• Inpatient Programs — Inpatient programs are the most intensive addiction treatment options. These programs guide you through medical supervised detoxification, behavioral therapy and other services such as medication-assisted therapy. They typically last 30, 60 or 90 days, but may be longer if necessary.
  • Partial Hospitalization Programs (PHPs) Intensive outpatient programs are the next level of addiction treatment, providing similar services to inpatient programs such as detoxification and behavioral therapy. The difference is that the patient will return home to sleep, and some programs will include transportation and meals. PHPs are ideal for both new patients as well as those who have completed inpatient treatment but still need intensive care.
  • Outpatient Programs Outpatient programs provide a well-rounded treatment program for people with a high motivation to recover. These programs are flexible and can be made around for your schedule, and can be customized to work best for you. These programs work for new patients as well as those that complete an inpatient or partial hospitalization program.

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Resources

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Center for Drug Evaluation and Research. “Prescription Acetaminophen Products to Be Limited to 325 Mg Per Dosage.” U.S. Food and Drug Administration, 2011, www.fda.gov/drugs/drug-safety-and-availability/fda-drug-safety-communication-prescription-acetaminophen-products-be-limited-325-mg-dosage-unit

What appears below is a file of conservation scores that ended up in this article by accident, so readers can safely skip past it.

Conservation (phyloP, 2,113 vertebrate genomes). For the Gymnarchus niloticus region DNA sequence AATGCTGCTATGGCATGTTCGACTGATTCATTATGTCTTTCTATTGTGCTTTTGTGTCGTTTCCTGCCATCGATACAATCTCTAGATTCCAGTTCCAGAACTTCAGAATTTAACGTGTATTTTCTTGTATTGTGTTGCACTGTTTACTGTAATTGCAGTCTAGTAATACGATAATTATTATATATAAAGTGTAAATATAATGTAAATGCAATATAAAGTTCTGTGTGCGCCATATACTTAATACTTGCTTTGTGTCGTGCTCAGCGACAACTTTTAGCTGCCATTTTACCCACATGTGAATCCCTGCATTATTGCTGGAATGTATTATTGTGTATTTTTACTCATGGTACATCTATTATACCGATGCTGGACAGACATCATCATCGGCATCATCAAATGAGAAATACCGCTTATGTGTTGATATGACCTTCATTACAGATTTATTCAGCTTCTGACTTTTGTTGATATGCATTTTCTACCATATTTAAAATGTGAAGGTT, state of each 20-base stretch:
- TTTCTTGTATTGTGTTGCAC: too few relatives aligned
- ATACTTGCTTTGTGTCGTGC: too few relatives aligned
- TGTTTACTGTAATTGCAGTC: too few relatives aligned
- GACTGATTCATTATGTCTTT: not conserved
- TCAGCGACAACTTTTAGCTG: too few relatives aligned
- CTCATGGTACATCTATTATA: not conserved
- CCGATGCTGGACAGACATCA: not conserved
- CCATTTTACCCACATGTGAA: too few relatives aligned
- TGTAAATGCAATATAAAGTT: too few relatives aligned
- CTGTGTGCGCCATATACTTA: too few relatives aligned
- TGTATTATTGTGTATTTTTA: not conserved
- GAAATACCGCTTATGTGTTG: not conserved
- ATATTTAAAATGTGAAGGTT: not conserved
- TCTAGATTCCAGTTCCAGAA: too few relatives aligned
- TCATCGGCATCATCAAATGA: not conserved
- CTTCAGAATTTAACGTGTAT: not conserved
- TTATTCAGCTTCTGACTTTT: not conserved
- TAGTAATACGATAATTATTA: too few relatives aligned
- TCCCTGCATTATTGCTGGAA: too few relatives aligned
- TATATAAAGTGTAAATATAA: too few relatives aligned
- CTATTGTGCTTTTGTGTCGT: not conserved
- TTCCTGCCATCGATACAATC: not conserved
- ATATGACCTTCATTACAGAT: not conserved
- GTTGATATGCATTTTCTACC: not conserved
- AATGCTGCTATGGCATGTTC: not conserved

“Drug Safety Communication: Opioids Benzos PDF | FDA.” Www.Fda.Gov, www.fda.gov/media/99761

Center for Drug Evaluation and Research. “FDA Drug Safety Communication: FDA Warns about Several Safety Issues with Opioid Pain Medicines; Requires Label Changes | FDA.” U.S. Food and Drug Administration, 2019, www.fda.gov/drugs/drug-safety-and-availability/fda-drug-safety-communication-fda-warns-about-several-safety-issues-opioid-pain-medicines-requires

Case-Lo, Christine. “Withdrawing from Opiates and Opioids.” Healthline, Healthline Media, 25 Sept. 2012, www.healthline.com/health/opiate-withdrawal

Tenayuca, John M, and Arbi Nazarian. “Hydrocodone and morphine possess similar rewarding effects and reduce ERK and CREB phosphorylation in the nucleus accumbens.” Synapse (New York, N.Y.) vol. 66,10 (2012): 918-22. doi:10.1002/syn.21577, ncbi.nlm.nih.gov/pmc/articles/PMC3418391/

Cassidy, T. A., Oyedele, N., Mickle, T. C., Guenther, S., & Budman, S. H. (2017). Patterns of abuse and routes of administration for immediate-release hydrocodone combination products. Pharmacoepidemiology and drug safety, 26(9), 1071–1082, https://doi.org/10.1002/pds.4249, https://www.ncbi.nlm.nih.gov/pmc/articles/PMC5637894/